February 12, 2019

Senators Warren, Lee, Wyden, and Scott Re-Introduce the Graduate Student Savings Act

Bipartisan Bill Would Help Graduate Students Build Retirement Savings

Bill Text (PDF) | One-Pager (PDF)

Washington, DC - United States Senators Elizabeth Warren (D-Mass.), Mike Lee (R-Utah), Ron Wyden (D-Ore.), and Tim Scott (R-S.C.) today re-introduced the Graduate Student Savings Act of 2019, a bill to help graduate students start saving for their retirement by allowing funds from a graduate student's stipend or fellowship to be deposited into an Individual Retirement Account (IRA). Federal and state governments generally tax fellowship or stipend funding as income, which does not qualify as "compensation" and therefore cannot be saved in an IRA.

While a majority of doctoral students report receiving some of their financial support during graduate school from fellowships or grants, about a third of all students report that fellowships or grants were their primary source of funding. The median doctoral student also takes about seven years to finish a degree, potentially preventing students from saving portions of their income in a tax-advantaged account for a significant period of time. This bill would remove this unnecessary hurdle so that students and postdoctoral fellows can start saving a portion of their stipend in an IRA today.

"Graduate students deserve a chance to start saving for retirement," Senator Warren said. "This bill will make it easier for students to graduate with a degree and a head start towards a financially-secure retirement."

"Grad students are investing in their futures through education, and they should be able to invest in their futures by saving for retirement, too," Senator Wyden said. "When grad students want to make smart choices about their savings, outdated tax rules shouldn't stand in the way. This is commonsense legislation with support on both sides, so I'm hopeful we'll be able to get it across the finish line soon."

"As a former insurance small business owner, I know all too well the importance of saving for retirement and a rainy day," said Senator Scott. "The Graduate Student Savings Act is vital legislation that opens up opportunities for students to ensure that they are on the path to success."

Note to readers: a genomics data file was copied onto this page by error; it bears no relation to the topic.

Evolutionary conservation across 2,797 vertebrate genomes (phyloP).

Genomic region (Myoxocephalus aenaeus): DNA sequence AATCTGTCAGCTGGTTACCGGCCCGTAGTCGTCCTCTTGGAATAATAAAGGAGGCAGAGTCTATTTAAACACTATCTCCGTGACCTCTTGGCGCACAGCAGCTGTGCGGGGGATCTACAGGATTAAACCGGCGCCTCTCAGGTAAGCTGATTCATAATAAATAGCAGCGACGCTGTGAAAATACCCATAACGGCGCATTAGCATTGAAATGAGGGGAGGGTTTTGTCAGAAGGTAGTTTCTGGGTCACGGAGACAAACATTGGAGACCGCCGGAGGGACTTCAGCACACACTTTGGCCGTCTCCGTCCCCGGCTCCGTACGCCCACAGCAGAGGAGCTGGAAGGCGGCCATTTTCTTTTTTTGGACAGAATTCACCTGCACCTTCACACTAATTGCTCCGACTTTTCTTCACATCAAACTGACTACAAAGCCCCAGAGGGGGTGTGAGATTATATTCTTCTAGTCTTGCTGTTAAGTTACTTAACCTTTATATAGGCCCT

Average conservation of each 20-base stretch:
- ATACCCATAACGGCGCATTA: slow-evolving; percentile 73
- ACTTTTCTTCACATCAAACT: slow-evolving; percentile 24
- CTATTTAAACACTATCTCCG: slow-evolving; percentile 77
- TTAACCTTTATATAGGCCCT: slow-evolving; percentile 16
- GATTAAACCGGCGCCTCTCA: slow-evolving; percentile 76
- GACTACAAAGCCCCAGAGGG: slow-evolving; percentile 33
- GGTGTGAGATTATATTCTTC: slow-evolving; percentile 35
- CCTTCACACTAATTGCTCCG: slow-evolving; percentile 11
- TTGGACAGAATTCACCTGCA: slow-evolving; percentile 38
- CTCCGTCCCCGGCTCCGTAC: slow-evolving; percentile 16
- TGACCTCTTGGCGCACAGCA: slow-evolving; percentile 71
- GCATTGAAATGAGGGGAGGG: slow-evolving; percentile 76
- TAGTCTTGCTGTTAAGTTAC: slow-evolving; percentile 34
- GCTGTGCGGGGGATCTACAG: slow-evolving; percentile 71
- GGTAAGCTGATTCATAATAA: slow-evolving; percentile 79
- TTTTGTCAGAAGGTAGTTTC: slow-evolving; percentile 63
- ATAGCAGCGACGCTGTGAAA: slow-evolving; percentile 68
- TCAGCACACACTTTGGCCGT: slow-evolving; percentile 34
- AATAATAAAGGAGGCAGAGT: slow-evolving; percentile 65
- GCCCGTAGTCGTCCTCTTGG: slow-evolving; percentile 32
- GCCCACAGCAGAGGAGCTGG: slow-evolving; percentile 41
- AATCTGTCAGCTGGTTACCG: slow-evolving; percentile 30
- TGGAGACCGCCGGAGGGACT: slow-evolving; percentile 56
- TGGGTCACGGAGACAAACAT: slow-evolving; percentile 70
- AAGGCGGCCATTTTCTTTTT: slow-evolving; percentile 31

"Students striving for a brighter future and a secure retirement should not be penalized for pursuing advanced degrees," said Congressman Kennedy. "By passing the Graduate Student Savings Act, we can continue to dismantle barriers throughout our education system that deny opportunity for Americans of all ages."

The Graduate Student Savings Act of 2019 is supported by the International Union, United Automobile, Aerospace, & Agricultural Implement Workers of America; Service Employees International Union; National Association of Graduate-Professional Students; Teachers Insurance and Annuity Association; Betterment; American Federation of Teachers; and Fidelity Investments.

"The financial situation of graduate students is such that many can't imagine being able to retire," said Kaylynne Glover, Director of Legislative Affairs at the National Association of Graduate-Professional Students. "On top of their student loans, depressed earnings, and additional years required to earn a degree, the fellowship money we live on can't be saved for retirement. It really does feel like a dream reserved only for others. This bill would provide hope for us that the dream of retirement could one day be reality."

"Saving early helps to establish a lasting retirement savings habit, leading to greater lifelong financial security," said Roger W. Ferguson, Jr., President and CEO of the Teachers Insurance and Annuity Association, a global, diversified financial services firm and leading provider for those in the academic, research, medical and cultural fields. "We applaud today's introduction of the Graduate Student Savings Act, and urge lawmakers to support graduate students as they seek to invest in their futures."

"Many graduate students receive stipend or fellowship support that helps them pay for food, rent, transportation, or other living expenses while in school. Although this compensation is taxed as regular income, they do not have the option to save it in an IRA," said Ken Hevert, Senior Vice President of Retirement at Fidelity Investments. "All Americans should have access to tools that can help them save for retirement. People are living longer yet often have fewer sources of lifetime income, so the earlier they can place some money in an IRA, the bigger the impact down the road."

"The Graduate Student Savings Act of 2019 would be a welcome change, making it easier to save as early as possible," said Jon Stein, Founder and CEO of Betterment, the largest independent online financial advisor. "Saving enough for retirement is already challenging and the current restrictions for graduate students make it even more problematic. We're proud to support it and view it as another positive step toward improving retirement outcomes."

Senators Warren and Lee originally introduced this legislation in June 2016, along with a companion bill introduced in the House by Congressmen Joe Kennedy (D-Mass.) and Luke Messer (R-Ind.). The Senate Committee on Finance unanimously passed the bill in September 2016. Senators Warren, Lee, Wyden, and Scott also introduced the bill in 2017.